CAS  Article  Google Scholar 

  27. 27

    Iwasaki M, Homma S, Hishiya A, Dolezal SJ, Reed JC, Takayama S . BAG3 regulates motility and adhesion of epithelial cancer cells. Cancer Res 2007; 67: 10252–10259.

    CAS  Article  Google Scholar 

  28. 28

    Valdez BC, Murray D, Ramdas L, de Lima M, Jones R, Kornblau S et al. Altered gene expression in busulfan-resistant human myeloid leukemia. Leuk Res 2008; 32: 1684–1697.

    CAS  Article  Google Scholar 

  29. 29

    Gentilella A, Passiatore G, Deshmane S, Turco MC, Khalili K . Activation of BAG3 by Egr-1 in response to FGF-2 in neuroblastoma cells. Oncogene 2008; 27: 5011–5018.

    CAS  Article  Google Scholar 

  30. 30

    Liu P, Xu B, Li J, Lu H . BAG3 gene silencing sensitizes leukemic cells to Bortezomib-induced apoptosis. FEBS Lett 2009; 583: 401–406.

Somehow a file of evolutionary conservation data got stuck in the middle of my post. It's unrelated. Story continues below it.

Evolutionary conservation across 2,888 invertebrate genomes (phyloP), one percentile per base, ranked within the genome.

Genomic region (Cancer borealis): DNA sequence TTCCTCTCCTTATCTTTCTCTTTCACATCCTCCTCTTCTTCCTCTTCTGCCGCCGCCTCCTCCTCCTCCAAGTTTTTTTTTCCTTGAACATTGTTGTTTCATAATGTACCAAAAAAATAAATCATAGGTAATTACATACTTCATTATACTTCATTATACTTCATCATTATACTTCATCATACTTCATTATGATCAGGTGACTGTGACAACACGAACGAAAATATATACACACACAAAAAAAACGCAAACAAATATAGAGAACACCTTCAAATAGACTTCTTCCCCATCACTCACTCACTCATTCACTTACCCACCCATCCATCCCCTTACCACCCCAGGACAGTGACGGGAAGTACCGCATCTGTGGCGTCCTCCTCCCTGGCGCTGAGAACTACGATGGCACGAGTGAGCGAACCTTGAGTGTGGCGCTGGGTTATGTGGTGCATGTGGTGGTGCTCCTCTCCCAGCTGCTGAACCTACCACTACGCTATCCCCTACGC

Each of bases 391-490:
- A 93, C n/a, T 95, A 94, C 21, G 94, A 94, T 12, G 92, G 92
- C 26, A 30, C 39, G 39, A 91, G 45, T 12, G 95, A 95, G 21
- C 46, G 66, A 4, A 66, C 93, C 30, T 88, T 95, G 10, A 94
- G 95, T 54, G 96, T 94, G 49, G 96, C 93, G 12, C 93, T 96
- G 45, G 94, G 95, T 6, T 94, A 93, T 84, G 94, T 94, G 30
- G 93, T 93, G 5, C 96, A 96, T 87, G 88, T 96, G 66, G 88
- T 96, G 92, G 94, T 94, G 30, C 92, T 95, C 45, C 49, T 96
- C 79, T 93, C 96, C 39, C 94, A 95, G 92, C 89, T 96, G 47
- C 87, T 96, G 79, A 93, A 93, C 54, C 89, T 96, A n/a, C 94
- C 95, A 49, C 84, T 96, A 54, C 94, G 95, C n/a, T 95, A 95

CAS  Article  Google Scholar 

  31. 31

    Jacobs AT, Marnett LJ . HSF1-mediated BAG3 expression attenuates apoptosis in 4-hydroxynonenal-treated colon cancer cells via stabilization of anti-apoptotic Bcl-2 proteins. J Biol Chem 2009; 284: 9176–9183.

    CAS  Article  Google Scholar 

  32. 32

    Kassis JN, Virador VM, Guancial EA, Kimm D, Ho AS, Mishra M et al. Genomic and phenotypic analysis reveals a key role for CCN1 (CYR61) in BAG3-modulated adhesion and invasion. J Pathol 2009; 218: 495–504.

    CAS  Article  Google Scholar 

  33. 33

    Staibano S, Mascolo M, Di Benedetto M, Vecchione ML, Ilardi G, Di Lorenzo G et al. BAG3 protein delocalisation in prostate carcinoma. Tumour Biol 2010; 31: 461–469.

    CAS  Article  Google Scholar 

  34. 34

    Wang HQ, Liu BQ, Gao YY, Meng X, Guan Y, Zhang HY et al. Inhibition of the JNK signalling pathway enhances proteasome inhibitor-induced apoptosis of kidney cancer cells by suppression of BAG3 expression. Br J Pharmacol 2009; 158: 1405–1412.

    CAS  Article  Google Scholar 

  35. 35

    Chen L, Wu W, Dentchev T, Zeng Y, Wang J, Tsui I et al. Light damage induced changes in mouse retinal gene expression. Exp Eye Res 2004; 79: 239–247.